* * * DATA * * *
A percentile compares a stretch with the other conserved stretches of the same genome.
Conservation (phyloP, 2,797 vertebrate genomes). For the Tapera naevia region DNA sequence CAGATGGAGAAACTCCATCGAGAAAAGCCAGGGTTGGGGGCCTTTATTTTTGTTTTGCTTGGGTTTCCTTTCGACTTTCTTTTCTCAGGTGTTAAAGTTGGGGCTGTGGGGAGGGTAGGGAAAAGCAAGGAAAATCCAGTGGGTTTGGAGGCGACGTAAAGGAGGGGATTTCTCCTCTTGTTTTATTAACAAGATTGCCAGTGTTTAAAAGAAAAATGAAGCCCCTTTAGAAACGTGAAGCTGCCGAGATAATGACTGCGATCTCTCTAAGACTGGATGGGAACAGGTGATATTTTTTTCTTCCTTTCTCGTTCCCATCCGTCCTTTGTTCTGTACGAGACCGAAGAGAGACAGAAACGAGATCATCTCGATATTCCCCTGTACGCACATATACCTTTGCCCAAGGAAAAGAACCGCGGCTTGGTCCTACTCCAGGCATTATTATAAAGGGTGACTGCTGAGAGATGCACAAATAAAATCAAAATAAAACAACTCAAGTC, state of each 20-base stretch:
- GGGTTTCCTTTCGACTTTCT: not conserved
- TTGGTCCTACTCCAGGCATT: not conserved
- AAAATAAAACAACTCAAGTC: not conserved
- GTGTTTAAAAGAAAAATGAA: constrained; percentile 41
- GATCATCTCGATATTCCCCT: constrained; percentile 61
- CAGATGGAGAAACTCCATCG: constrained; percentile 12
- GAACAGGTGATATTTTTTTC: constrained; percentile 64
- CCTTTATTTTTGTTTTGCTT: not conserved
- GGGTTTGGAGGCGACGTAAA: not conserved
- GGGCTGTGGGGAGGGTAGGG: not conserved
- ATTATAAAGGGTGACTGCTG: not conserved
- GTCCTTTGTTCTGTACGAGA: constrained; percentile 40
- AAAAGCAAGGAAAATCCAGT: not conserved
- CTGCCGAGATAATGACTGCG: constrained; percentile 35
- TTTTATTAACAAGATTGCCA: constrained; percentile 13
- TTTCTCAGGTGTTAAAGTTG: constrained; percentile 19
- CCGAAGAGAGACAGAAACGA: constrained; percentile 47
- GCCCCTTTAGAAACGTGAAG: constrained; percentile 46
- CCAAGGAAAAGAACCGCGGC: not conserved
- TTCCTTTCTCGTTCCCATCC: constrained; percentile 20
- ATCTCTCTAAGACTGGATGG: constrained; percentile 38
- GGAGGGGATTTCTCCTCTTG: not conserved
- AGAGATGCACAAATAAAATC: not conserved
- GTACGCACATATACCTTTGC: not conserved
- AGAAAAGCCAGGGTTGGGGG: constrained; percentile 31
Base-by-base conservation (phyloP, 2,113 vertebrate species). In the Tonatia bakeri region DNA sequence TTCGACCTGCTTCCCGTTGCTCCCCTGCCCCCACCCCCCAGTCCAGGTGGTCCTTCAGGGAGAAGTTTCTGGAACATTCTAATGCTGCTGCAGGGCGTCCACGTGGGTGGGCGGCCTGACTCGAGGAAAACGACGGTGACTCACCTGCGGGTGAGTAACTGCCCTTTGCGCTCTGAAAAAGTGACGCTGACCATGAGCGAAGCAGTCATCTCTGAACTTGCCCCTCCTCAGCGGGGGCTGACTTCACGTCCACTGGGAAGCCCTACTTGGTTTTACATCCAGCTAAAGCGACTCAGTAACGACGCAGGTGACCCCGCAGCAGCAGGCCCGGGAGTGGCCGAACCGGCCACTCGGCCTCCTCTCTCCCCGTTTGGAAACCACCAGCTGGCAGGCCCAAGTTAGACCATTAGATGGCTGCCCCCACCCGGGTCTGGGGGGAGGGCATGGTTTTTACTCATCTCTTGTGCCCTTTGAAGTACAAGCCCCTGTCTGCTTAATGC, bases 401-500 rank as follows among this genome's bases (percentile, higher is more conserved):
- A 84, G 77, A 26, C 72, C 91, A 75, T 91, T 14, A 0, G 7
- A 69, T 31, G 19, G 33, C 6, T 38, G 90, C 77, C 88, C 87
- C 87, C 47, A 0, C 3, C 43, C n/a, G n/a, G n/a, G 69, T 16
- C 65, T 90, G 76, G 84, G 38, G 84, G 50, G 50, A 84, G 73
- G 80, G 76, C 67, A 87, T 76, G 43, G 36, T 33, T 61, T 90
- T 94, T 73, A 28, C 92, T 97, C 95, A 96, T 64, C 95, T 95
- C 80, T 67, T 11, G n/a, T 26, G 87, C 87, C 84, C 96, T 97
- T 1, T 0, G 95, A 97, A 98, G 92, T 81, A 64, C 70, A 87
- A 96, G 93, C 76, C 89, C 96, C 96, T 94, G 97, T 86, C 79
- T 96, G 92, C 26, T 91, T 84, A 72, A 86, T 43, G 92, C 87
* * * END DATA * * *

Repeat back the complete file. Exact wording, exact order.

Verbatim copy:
A percentile compares a stretch with the other conserved stretches of the same genome.
Conservation (phyloP, 2,797 vertebrate genomes). For the Tapera naevia region DNA sequence CAGATGGAGAAACTCCATCGAGAAAAGCCAGGGTTGGGGGCCTTTATTTTTGTTTTGCTTGGGTTTCCTTTCGACTTTCTTTTCTCAGGTGTTAAAGTTGGGGCTGTGGGGAGGGTAGGGAAAAGCAAGGAAAATCCAGTGGGTTTGGAGGCGACGTAAAGGAGGGGATTTCTCCTCTTGTTTTATTAACAAGATTGCCAGTGTTTAAAAGAAAAATGAAGCCCCTTTAGAAACGTGAAGCTGCCGAGATAATGACTGCGATCTCTCTAAGACTGGATGGGAACAGGTGATATTTTTTTCTTCCTTTCTCGTTCCCATCCGTCCTTTGTTCTGTACGAGACCGAAGAGAGACAGAAACGAGATCATCTCGATATTCCCCTGTACGCACATATACCTTTGCCCAAGGAAAAGAACCGCGGCTTGGTCCTACTCCAGGCATTATTATAAAGGGTGACTGCTGAGAGATGCACAAATAAAATCAAAATAAAACAACTCAAGTC, state of each 20-base stretch:
- GGGTTTCCTTTCGACTTTCT: not conserved
- TTGGTCCTACTCCAGGCATT: not conserved
- AAAATAAAACAACTCAAGTC: not conserved
- GTGTTTAAAAGAAAAATGAA: constrained; percentile 41
- GATCATCTCGATATTCCCCT: constrained; percentile 61
- CAGATGGAGAAACTCCATCG: constrained; percentile 12
- GAACAGGTGATATTTTTTTC: constrained; percentile 64
- CCTTTATTTTTGTTTTGCTT: not conserved
- GGGTTTGGAGGCGACGTAAA: not conserved
- GGGCTGTGGGGAGGGTAGGG: not conserved
- ATTATAAAGGGTGACTGCTG: not conserved
- GTCCTTTGTTCTGTACGAGA: constrained; percentile 40
- AAAAGCAAGGAAAATCCAGT: not conserved
- CTGCCGAGATAATGACTGCG: constrained; percentile 35
- TTTTATTAACAAGATTGCCA: constrained; percentile 13
- TTTCTCAGGTGTTAAAGTTG: constrained; percentile 19
- CCGAAGAGAGACAGAAACGA: constrained; percentile 47
- GCCCCTTTAGAAACGTGAAG: constrained; percentile 46
- CCAAGGAAAAGAACCGCGGC: not conserved
- TTCCTTTCTCGTTCCCATCC: constrained; percentile 20
- ATCTCTCTAAGACTGGATGG: constrained; percentile 38
- GGAGGGGATTTCTCCTCTTG: not conserved
- AGAGATGCACAAATAAAATC: not conserved
- GTACGCACATATACCTTTGC: not conserved
- AGAAAAGCCAGGGTTGGGGG: constrained; percentile 31
Base-by-base conservation (phyloP, 2,113 vertebrate species). In the Tonatia bakeri region DNA sequence TTCGACCTGCTTCCCGTTGCTCCCCTGCCCCCACCCCCCAGTCCAGGTGGTCCTTCAGGGAGAAGTTTCTGGAACATTCTAATGCTGCTGCAGGGCGTCCACGTGGGTGGGCGGCCTGACTCGAGGAAAACGACGGTGACTCACCTGCGGGTGAGTAACTGCCCTTTGCGCTCTGAAAAAGTGACGCTGACCATGAGCGAAGCAGTCATCTCTGAACTTGCCCCTCCTCAGCGGGGGCTGACTTCACGTCCACTGGGAAGCCCTACTTGGTTTTACATCCAGCTAAAGCGACTCAGTAACGACGCAGGTGACCCCGCAGCAGCAGGCCCGGGAGTGGCCGAACCGGCCACTCGGCCTCCTCTCTCCCCGTTTGGAAACCACCAGCTGGCAGGCCCAAGTTAGACCATTAGATGGCTGCCCCCACCCGGGTCTGGGGGGAGGGCATGGTTTTTACTCATCTCTTGTGCCCTTTGAAGTACAAGCCCCTGTCTGCTTAATGC, bases 401-500 rank as follows among this genome's bases (percentile, higher is more conserved):
- A 84, G 77, A 26, C 72, C 91, A 75, T 91, T 14, A 0, G 7
- A 69, T 31, G 19, G 33, C 6, T 38, G 90, C 77, C 88, C 87
- C 87, C 47, A 0, C 3, C 43, C n/a, G n/a, G n/a, G 69, T 16
- C 65, T 90, G 76, G 84, G 38, G 84, G 50, G 50, A 84, G 73
- G 80, G 76, C 67, A 87, T 76, G 43, G 36, T 33, T 61, T 90
- T 94, T 73, A 28, C 92, T 97, C 95, A 96, T 64, C 95, T 95
- C 80, T 67, T 11, G n/a, T 26, G 87, C 87, C 84, C 96, T 97
- T 1, T 0, G 95, A 97, A 98, G 92, T 81, A 64, C 70, A 87
- A 96, G 93, C 76, C 89, C 96, C 96, T 94, G 97, T 86, C 79
- T 96, G 92, C 26, T 91, T 84, A 72, A 86, T 43, G 92, C 87